National Geographic : 1967 Mar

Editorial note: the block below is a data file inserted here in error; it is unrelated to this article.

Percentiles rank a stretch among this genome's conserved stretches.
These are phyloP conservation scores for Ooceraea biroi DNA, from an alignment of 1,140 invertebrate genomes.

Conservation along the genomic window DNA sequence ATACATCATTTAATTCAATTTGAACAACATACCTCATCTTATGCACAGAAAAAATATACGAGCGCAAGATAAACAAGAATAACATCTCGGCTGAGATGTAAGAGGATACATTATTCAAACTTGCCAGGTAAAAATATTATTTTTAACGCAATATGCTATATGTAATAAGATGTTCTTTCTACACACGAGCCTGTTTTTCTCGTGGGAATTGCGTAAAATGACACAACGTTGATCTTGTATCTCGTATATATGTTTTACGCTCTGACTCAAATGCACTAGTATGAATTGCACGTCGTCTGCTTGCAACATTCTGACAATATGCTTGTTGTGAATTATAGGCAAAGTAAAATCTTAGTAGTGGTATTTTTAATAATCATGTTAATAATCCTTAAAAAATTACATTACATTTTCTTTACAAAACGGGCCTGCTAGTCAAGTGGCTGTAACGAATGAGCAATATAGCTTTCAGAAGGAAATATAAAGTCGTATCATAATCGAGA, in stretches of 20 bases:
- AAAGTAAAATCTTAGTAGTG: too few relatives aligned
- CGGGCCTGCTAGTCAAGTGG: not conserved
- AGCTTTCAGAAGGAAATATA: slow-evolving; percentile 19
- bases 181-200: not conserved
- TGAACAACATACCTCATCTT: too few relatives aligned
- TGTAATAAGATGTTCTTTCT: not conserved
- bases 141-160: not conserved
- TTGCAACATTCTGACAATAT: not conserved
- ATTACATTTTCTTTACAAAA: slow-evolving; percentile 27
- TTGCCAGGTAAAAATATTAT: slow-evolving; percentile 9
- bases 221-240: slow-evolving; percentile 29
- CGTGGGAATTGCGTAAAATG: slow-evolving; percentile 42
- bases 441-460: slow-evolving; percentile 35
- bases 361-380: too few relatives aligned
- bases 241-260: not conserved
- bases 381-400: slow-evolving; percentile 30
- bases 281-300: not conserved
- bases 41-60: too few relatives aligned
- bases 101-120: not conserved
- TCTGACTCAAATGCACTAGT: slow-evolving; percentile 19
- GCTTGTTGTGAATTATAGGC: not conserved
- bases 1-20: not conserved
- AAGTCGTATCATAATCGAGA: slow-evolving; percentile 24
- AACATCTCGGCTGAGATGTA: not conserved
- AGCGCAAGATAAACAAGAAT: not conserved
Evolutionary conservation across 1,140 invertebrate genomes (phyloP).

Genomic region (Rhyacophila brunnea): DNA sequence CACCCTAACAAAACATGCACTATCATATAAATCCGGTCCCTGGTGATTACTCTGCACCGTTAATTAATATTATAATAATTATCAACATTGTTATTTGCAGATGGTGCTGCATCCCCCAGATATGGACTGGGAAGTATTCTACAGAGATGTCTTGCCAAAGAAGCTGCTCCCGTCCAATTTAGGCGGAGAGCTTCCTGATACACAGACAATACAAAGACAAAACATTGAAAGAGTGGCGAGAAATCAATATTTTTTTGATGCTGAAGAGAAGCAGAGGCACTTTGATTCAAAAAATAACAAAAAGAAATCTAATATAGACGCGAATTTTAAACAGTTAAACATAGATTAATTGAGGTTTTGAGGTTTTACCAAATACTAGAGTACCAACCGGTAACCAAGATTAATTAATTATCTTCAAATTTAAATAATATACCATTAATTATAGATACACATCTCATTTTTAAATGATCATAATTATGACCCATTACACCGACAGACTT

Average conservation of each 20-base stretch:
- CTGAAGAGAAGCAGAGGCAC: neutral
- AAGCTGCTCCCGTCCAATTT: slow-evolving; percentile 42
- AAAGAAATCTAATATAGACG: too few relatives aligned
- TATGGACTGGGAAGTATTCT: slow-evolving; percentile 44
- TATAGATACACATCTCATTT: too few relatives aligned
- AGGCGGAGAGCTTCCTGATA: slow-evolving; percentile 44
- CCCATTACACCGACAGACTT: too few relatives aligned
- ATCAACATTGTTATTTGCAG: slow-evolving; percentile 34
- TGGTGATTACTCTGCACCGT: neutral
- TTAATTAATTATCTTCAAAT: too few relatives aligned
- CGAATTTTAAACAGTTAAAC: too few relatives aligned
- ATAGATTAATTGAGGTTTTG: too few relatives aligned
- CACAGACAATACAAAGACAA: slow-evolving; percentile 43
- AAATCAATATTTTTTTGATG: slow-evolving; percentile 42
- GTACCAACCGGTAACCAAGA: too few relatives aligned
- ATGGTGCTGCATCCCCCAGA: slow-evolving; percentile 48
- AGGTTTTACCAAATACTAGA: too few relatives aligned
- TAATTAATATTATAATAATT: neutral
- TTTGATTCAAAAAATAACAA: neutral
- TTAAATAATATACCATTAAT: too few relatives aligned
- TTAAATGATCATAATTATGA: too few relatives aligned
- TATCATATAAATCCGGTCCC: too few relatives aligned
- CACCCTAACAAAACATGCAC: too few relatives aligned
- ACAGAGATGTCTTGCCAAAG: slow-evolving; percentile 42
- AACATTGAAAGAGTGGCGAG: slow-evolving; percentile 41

When the first Spaniards arrived, Tonala was the seat of an Indian principality ruled by a widowed queen whose court, the chroniclers noted, had many fine artisans who "worked in silver and some gold and cloth." In modern Tonala we saw how the craft tradition still lives. The marketplace is piled high with terra-cotta ceramics (page 434). And in patio-factories, artisans still fashion fanci ful clay animals and blow glass. "Each village around Guadalajara has its own craft specialty," explained an American art dealer, Richard Pointer. "Jocotepec is famous for weaving white serapes. In Teocal tiche, men carve chess sets from bone. Tlaque paque has a different pottery style from Tonala's. These Indian cultures endure." In proof, Mr. Pointer showed us a scarlet 420 figurine-a bearded, horned animal carrying pans and household pottery on its back. "That's a nahual," said Pointer, "an ancient Indian bogeyman who steals things that peo ple don't put away properly. Would you like to meet the artisan who made it?" And so we met Candido Medrano, a potter so small that Kelly looked down on his head. Rebellion Brings Religious Feast "When did you first hear of a nahual?" Mr. Pointer asked the little artisan. "My parents told me of them long before I saw one," Candido replied, his bright black eyes quite serious. And had he seen a nahual lately? "Oh, no, not lately, but then I do not leave my things lying about." I thought of our hotel room and the tidiness of 12-year-old travelers. As a reminder, we took a nahual with us.